You spent months applying to college, and finally picked the perfect school. You made best friends in your Quidditch club and found the most lit party spots on campus. But now you want to leave for a semester? Moving to another country definitely sounds crazy, even temporarily, but doing something awesome always feels like that. Studying abroad allows students to travel the world while enriching their education and earning class credit. There are important factors to keep in mind when studying abroad including how schools facilitate the process much better than others.*
New York University offers something different from your basic European study abroad experiences. Shanghai and Abu Dhabi are each home to their own NYU campuses. This means NYU students from any of the three campuses can study at any of the other campuses. And if you fall in love with studying in either foreign campus, you can stay there and still earn your degree. They call this their “Global Network.” Pretty revolutionary, right? Recent NYU grad and Acting major Taylor Miller studied abroad at the Shanghai campus, among an equal mix of Chinese students and other international students. “It was really fun to hang out with the Chinese national students. They would take me to cool places to eat and could suggest dishes to me and translate the menu,” Miller said. “I even went to my friend’s parents’ house [and] his mom cooked us a traditional Chinese meal. It was very cool.” Okay, we’re all definitely jealous.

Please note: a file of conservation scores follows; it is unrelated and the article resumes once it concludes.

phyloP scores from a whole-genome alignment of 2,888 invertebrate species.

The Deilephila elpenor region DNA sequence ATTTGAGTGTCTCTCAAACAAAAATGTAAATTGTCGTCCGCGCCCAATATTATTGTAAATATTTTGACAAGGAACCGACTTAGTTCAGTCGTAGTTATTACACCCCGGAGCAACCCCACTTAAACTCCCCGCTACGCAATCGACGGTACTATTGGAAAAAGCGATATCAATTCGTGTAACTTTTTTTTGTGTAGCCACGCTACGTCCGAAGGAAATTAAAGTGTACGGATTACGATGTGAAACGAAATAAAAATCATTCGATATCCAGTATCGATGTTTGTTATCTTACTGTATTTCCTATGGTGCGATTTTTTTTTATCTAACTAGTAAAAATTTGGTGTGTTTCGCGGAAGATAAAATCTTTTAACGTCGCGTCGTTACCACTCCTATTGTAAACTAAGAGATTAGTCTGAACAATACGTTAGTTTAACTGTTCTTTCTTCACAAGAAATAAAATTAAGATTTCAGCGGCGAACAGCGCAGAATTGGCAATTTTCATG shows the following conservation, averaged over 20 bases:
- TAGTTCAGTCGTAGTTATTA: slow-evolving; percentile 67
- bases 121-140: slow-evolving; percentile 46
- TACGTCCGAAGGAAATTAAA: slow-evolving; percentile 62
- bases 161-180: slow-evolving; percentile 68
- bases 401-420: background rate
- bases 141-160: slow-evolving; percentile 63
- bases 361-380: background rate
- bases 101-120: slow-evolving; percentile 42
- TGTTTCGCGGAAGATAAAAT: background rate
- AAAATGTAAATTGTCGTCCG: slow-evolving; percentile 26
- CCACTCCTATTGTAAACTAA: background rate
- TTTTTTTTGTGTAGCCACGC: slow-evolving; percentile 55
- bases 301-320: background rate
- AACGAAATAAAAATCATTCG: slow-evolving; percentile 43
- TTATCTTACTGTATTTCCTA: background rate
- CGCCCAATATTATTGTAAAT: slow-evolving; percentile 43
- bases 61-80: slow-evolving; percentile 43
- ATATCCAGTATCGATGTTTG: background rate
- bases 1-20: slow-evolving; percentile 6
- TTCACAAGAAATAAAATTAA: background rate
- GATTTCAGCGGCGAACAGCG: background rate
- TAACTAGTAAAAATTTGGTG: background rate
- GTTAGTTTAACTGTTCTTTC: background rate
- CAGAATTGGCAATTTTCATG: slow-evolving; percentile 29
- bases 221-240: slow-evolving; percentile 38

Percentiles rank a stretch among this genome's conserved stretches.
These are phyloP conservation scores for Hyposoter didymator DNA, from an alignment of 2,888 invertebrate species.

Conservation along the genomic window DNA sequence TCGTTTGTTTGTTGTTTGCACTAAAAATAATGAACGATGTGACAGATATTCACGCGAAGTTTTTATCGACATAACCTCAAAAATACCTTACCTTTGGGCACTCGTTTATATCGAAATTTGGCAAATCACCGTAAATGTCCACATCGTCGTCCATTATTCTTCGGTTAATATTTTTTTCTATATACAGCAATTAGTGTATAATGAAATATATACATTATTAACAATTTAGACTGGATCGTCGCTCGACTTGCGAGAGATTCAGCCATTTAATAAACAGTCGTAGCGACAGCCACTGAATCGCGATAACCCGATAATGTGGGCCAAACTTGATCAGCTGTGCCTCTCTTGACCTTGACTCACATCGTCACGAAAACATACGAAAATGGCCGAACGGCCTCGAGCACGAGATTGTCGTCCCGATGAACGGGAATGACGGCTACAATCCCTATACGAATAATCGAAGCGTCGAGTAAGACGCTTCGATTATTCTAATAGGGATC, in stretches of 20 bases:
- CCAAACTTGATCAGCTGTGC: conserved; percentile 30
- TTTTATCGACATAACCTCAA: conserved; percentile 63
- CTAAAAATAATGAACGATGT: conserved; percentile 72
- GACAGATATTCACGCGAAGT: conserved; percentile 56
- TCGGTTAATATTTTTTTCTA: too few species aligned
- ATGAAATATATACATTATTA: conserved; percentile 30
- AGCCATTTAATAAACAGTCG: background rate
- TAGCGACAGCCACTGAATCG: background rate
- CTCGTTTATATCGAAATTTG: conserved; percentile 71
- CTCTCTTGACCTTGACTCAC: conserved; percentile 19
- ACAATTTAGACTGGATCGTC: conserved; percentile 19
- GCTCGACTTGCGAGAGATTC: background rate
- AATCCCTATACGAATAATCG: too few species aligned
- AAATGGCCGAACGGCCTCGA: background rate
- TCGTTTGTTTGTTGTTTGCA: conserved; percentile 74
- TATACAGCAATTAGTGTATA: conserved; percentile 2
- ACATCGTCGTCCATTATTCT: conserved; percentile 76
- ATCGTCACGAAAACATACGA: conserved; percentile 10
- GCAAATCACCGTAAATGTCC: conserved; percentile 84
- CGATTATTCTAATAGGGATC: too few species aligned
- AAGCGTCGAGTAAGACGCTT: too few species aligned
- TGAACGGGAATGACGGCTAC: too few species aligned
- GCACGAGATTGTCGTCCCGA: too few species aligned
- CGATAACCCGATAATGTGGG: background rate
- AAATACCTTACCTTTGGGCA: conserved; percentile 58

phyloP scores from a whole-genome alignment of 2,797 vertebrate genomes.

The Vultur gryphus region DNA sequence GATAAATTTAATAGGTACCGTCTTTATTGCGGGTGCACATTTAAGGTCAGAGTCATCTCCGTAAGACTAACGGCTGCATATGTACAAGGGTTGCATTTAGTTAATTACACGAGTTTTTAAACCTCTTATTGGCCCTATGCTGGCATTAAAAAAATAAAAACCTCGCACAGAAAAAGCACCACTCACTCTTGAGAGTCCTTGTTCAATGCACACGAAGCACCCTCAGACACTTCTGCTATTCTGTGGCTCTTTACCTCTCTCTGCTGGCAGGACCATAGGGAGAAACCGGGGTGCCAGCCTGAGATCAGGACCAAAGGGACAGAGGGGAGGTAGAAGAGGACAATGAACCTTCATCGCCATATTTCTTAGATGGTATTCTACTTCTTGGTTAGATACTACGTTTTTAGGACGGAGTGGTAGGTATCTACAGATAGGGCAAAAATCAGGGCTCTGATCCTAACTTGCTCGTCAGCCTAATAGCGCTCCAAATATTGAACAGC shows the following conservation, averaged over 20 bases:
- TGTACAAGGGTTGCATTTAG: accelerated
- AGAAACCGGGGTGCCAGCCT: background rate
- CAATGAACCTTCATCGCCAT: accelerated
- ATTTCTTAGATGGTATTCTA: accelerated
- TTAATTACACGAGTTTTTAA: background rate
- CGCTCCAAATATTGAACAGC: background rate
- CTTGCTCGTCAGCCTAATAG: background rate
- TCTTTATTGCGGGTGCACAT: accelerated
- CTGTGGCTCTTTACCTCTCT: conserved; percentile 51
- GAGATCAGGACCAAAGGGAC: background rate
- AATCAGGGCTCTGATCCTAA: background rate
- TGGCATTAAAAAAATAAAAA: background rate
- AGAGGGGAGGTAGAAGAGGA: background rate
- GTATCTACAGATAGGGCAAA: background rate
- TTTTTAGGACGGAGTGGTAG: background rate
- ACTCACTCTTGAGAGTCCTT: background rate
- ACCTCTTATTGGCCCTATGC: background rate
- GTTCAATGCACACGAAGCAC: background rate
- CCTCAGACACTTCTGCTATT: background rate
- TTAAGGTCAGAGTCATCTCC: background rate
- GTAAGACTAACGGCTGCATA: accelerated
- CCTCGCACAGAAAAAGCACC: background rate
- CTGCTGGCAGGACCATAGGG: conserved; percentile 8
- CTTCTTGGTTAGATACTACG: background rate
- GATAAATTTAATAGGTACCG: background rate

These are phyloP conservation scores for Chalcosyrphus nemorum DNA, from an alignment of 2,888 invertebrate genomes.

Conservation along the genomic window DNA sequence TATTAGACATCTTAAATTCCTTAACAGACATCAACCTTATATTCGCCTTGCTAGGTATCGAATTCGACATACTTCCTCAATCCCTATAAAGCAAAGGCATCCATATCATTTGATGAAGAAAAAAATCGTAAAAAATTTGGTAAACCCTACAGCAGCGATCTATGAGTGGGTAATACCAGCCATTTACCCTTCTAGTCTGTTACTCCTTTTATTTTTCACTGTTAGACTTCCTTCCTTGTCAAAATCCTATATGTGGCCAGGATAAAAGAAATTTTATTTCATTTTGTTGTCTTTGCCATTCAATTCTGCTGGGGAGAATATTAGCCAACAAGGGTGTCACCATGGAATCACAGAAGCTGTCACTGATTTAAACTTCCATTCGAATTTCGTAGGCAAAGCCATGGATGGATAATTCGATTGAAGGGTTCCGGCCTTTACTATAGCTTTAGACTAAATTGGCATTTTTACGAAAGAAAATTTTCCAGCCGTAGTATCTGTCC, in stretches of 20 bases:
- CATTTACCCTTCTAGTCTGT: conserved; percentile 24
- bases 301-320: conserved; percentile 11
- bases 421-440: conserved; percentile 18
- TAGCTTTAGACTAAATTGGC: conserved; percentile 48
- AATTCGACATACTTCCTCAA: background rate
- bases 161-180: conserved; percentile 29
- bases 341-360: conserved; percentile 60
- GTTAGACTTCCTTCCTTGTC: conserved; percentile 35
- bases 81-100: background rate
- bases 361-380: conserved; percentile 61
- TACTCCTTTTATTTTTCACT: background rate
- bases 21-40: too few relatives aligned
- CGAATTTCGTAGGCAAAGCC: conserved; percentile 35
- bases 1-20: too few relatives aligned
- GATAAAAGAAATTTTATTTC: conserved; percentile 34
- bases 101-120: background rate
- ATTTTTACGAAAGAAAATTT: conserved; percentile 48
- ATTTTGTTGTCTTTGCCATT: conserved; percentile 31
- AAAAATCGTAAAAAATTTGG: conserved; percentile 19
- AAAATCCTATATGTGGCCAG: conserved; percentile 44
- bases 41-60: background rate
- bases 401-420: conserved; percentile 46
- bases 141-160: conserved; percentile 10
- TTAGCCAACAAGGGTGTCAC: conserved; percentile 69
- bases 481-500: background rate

Yale offers over 100 programs in more than 60 countries, for which students can receive general credits. But if you’d like to avoid the struggle-and-a-half of transferring your abroad credits, which is necessary for most of these programs, you may want to look into the Yale in London program. This program allows Yalies to take actual Yale classes during the spring or summer at the Paul Mellon Centre for Studies in British Art. They’ll only accept up to 15 students per session though, so act quickly if you already see yourself swapping out your coffee for tea and your Target runs for Harrods trips.
Gettysburg College reports that more than half of Gettysburg’s graduating class of 2014 studied abroad, proving its dedication to sending students around the world. All students, no matter their majors, have the opportunity to study topics in over 40 locations worldwide that satisfy their coursework and passions. The only place you won’t find Gettysburg students is Antarctica, but that doesn’t sound like a huge loss (unless you are a penguin enthusiast or a climate change scientist).
Over 50 countries worldwide host abroad programs for Washington University in St. Louis. There are multiple choices for students interested in liberal arts and sciences, engineering, business administration, community service, fine arts and architecture, global health and more, offered during the academic year and the summer. Plus, they’ll even review your financial aid package for you. Really, if you go to Wash U in St. Louis and you don’t study abroad, what’s your excuse?